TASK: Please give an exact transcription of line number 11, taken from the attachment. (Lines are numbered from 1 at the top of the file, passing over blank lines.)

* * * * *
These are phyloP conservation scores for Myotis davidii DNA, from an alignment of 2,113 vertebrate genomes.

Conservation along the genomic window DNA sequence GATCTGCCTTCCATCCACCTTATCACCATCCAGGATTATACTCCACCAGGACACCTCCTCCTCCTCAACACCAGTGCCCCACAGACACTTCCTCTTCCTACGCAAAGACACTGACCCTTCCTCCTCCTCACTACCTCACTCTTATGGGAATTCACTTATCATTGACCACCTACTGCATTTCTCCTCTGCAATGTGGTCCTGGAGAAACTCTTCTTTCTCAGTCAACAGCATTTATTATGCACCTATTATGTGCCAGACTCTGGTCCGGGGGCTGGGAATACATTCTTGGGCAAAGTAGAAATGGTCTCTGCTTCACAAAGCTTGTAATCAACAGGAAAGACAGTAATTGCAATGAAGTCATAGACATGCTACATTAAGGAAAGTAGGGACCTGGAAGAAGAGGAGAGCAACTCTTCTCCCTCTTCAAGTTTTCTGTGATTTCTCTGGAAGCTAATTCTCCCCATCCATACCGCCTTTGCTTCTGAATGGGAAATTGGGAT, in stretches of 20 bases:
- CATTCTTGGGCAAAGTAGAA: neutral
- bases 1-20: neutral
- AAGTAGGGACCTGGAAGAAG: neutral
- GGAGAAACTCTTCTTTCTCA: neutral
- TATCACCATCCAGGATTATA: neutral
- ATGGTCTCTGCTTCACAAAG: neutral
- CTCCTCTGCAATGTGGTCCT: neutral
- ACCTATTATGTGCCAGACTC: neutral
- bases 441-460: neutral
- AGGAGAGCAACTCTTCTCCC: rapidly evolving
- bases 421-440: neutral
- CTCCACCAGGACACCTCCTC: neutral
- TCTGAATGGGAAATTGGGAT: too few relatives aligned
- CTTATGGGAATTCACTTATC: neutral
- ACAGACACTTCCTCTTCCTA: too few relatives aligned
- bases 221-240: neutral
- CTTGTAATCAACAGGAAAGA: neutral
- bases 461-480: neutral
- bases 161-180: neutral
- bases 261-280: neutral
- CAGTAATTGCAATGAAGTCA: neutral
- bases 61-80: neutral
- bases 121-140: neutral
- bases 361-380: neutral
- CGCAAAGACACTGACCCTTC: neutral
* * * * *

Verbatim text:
- bases 441-460: neutral